Being Jewish in America
By Katy Swartz
By now, many of you have heard about the events that happened in Pittsburgh on Saturday, October 27th. A gunman burst into a synagogue yelling “death to the Jews” before killing 11 people, and injuring many others, including police officers. When questioned by police after his arrest, he said that he “wanted all Jews to die.”
Right now, my heart is broken. This grief feels so immensely personal, so incredibly close to home, and I am crying tears for these eleven individuals who were murdered as they were simply living out their lives as Jews, as my people have done for thousands of years. I can picture the scene in my head so clearly, one that I have been in countless times before. I can see the synagogue, the shul as we call it in Yiddish, preparing for a bris, a ritual circumcision of 8-day old male infants that we have had in Judaism since biblical days. It is the time when these babies are given their names (known only to the parents before this), and they officially become members of the Jewish people.
Given that anti-Semitism is at the root of this hate crime, the worst act of violence against Jews in the history of the United States, I wanted to share a bit of my own experience being Jewish in America, and growing up in the states of Arizona, Oklahoma, and Texas. I left Arizona when I was 10 and therefore spent most of my formative years in the states of Texas and Oklahoma, embedded within the Bible Belt. These states do not have large Jewish populations, and many Jewish (and non-Jewish) people tell me I’m the first Jewish person they’ve met from there. For some context, the Bible Belt is a region in the United States known for its social conservatism and deep Christian religious roots. Luckily, since this isn’t a scholarly paper, I can go ahead and direct you to Wikipedia, if you’d like to read more.
We have started a dialogue about the numerous acts of hatred that have happened in the United States since Trump was elected, and the deep harm they have done to so many communities. My community (or communities, if you count my queerness as well) is not alone. I went to a vigil on Saturday where Muslim leaders stood in solidarity with us, and I stand in solidarity with them, with people of color, and with all individuals who have been targeted by these horrific events, which have occurred with such frequency that so many of us have almost become numb to these tragedies, truly unable to handle another onslaught of hate. I merely wish to add my voice to this conversation and talk a bit about what it feels like to be Jewish right now, and how it felt to me when growing up.
Growing up in the Bible Belt, being Jewish was an anomaly. Anti-Semitism was ever-present, though we believed so much of it was due to ignorance and the reality was that so many people had never met a Jewish person before. Someone asked my sister where her horns were (for context, see here) and drew a swastika on her locker. Someone threw a quarter at me during orchestra practice in high school (another stereotype of Jews being that we have a lot of money; throwing quarters is a common anti-Semitic act), and we all have a story about the time we were told we were going to hell for our beliefs. There were, of course, many wonderful people who never acted this way, and these incidents equally horrified them. However, I never felt like I was truly welcome in Oklahoma or Texas, never really fit in.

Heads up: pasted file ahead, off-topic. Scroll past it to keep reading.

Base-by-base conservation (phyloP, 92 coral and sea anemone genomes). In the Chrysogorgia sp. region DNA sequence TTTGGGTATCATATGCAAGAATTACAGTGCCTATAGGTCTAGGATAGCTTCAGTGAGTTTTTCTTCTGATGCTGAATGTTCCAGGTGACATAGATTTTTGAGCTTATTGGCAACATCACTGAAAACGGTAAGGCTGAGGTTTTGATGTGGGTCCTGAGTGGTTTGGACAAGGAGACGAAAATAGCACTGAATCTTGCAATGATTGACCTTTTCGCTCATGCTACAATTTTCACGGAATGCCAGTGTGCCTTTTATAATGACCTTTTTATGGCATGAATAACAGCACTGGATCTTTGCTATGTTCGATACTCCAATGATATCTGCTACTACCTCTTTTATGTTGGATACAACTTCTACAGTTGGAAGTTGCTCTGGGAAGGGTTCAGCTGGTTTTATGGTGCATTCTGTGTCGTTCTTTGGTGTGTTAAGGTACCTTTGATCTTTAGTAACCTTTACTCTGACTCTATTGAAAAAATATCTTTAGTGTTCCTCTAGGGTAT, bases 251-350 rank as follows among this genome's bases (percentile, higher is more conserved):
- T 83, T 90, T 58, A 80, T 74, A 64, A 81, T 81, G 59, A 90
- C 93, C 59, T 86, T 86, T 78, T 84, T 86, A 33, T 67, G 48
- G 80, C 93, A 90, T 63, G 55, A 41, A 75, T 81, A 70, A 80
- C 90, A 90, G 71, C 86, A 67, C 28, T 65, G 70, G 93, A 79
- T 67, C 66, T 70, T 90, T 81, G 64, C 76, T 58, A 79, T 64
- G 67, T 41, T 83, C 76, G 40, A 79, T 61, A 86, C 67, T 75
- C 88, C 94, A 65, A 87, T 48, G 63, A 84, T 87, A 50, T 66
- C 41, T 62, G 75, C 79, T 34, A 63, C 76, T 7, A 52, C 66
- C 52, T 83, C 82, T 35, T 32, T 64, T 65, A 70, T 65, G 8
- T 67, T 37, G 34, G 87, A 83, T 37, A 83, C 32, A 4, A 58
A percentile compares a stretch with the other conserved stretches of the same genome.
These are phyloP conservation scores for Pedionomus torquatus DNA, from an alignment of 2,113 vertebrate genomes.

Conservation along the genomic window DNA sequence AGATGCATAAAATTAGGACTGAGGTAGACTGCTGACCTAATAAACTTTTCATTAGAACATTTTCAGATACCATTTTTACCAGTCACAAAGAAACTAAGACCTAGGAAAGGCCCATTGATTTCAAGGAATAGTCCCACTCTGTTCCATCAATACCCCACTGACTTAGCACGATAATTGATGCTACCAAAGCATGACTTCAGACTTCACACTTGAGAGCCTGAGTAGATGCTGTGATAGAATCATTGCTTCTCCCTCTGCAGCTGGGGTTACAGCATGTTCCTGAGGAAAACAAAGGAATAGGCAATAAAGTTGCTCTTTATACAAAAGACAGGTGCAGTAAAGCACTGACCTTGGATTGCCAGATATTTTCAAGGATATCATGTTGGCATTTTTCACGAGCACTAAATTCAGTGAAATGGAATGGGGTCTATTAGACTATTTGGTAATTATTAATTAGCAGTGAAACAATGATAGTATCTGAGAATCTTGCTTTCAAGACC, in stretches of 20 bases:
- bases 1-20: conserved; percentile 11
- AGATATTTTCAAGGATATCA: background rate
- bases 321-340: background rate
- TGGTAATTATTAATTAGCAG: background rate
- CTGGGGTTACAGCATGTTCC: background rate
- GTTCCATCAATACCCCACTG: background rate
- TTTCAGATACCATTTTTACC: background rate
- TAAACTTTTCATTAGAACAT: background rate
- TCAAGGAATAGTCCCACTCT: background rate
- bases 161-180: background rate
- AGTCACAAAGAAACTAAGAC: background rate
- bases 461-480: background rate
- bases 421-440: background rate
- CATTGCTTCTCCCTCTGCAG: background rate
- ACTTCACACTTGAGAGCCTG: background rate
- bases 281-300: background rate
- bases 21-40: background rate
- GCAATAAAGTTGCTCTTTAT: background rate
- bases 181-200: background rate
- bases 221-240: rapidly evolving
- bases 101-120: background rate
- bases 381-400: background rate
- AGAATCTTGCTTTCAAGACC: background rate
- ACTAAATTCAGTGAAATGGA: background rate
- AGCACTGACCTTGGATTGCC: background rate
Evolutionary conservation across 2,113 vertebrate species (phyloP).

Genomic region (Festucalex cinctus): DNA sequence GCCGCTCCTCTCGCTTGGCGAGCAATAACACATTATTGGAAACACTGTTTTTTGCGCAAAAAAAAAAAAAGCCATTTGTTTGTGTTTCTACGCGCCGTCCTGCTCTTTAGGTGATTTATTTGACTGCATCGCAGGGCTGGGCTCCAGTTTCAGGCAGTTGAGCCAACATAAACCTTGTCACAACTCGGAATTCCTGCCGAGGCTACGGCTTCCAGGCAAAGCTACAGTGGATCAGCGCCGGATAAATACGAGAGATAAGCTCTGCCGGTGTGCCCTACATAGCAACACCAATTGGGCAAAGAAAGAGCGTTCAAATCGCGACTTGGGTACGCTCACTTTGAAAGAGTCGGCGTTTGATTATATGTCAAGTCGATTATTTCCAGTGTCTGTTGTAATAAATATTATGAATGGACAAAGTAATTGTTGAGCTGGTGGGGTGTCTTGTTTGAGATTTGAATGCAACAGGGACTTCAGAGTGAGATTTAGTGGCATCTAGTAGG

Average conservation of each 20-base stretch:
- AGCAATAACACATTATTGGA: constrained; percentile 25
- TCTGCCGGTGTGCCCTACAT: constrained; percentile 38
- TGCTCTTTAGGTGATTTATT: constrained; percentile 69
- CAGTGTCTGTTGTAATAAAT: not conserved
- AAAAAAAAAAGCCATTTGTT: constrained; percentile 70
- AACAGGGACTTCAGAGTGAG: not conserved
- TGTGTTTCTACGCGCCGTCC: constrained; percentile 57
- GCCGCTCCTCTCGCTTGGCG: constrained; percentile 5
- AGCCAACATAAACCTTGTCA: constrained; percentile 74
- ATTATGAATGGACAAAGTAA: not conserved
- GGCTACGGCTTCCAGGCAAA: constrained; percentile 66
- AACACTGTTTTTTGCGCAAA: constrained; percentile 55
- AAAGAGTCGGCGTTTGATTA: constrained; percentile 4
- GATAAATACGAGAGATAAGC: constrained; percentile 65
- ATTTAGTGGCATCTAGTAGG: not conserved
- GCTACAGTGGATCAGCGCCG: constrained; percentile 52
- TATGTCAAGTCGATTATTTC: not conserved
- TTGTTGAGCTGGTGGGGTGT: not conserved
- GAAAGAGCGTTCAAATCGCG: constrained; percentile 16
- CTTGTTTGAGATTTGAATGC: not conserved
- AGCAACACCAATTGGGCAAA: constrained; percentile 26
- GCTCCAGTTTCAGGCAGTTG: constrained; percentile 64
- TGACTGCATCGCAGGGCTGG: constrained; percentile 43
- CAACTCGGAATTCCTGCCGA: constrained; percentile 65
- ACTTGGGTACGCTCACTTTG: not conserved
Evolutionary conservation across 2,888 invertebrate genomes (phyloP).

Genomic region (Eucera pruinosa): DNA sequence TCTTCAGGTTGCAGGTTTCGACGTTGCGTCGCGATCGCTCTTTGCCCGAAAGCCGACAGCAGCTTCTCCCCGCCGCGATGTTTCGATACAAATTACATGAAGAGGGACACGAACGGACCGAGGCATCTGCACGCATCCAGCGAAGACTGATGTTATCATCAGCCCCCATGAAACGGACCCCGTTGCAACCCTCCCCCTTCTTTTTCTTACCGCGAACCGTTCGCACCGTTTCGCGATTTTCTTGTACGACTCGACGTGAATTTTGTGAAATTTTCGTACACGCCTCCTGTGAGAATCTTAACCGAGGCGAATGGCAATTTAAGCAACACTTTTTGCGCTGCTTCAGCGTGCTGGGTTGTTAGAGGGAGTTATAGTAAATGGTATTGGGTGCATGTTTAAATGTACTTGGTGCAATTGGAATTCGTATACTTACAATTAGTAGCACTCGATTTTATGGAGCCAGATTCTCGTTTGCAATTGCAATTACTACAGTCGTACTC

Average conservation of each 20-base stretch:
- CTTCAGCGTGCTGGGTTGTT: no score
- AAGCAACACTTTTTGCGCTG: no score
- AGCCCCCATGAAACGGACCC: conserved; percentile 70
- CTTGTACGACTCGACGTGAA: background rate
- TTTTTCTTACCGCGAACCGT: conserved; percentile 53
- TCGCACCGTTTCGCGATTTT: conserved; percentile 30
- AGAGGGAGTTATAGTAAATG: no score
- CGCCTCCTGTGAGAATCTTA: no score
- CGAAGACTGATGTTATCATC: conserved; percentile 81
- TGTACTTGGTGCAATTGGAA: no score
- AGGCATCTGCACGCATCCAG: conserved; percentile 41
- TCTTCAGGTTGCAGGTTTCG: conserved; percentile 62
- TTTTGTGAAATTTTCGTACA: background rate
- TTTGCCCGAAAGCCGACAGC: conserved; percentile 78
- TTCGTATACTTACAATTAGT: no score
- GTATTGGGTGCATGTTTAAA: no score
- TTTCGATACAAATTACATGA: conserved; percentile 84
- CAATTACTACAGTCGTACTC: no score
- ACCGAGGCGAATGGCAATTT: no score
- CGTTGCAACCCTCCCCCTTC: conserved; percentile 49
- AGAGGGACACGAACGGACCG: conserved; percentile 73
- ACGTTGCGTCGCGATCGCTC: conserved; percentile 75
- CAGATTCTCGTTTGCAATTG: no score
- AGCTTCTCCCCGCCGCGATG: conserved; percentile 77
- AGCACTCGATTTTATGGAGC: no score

I remember in high school we had a ‘diversity day’ where they split all students up by race and put us in different rooms. They put the white students in the gym (the only room big enough to fit all of these students at a high school founded as a white-flight school in the 60s when public schools were desegregated in Fort Worth, Texas). However, on that day, I was told that I —with the excessive amount of white privilege that I hold and some incredibly light skin — was not white. All of the Jews were put in a classroom where we had to talk about the slurs that have been used against us, then write these on poster paper and hang them around the school to show everyone. For over a week, I had to walk past the word K—-, the same word used by the person who committed these acts yesterday and countless people before him, just hanging there, taunting me. So no, America has not always felt like a safe haven. I have not always felt safe. We always had an armed police officer outside our synagogue during services, and no, their presence could not have made this horrific outcome 'better.'
I can’t quite describe what it feels like to read so many articles and posts where people say “now I wake up”, “now I know Anti-semitism exists here.” Anti-semitism has always existed in my life, and has always existed in America. We see a politician who gives these people a voice, allows them to come to the surface. He has caused immeasurable harm to so many communities, and I know that my queer and Jewish communities are two in a number of those targeted directly.
My only request when you offer us support is to please, remember the eleven victims. Do not say their deaths were preventable, that we knew this was going to happen. And yes, vote on November 6th. It’s the least we can do right now. But please remember that anti-Semitism, just like Islamophobia, Racism, Homophobia, and all other forms of hatred is going nowhere, and this fight is a long one. For Americans, voting on November 6th is our most important civic duty and one of the most necessary responses to this uptick in acts of hatred. However, it is just the start.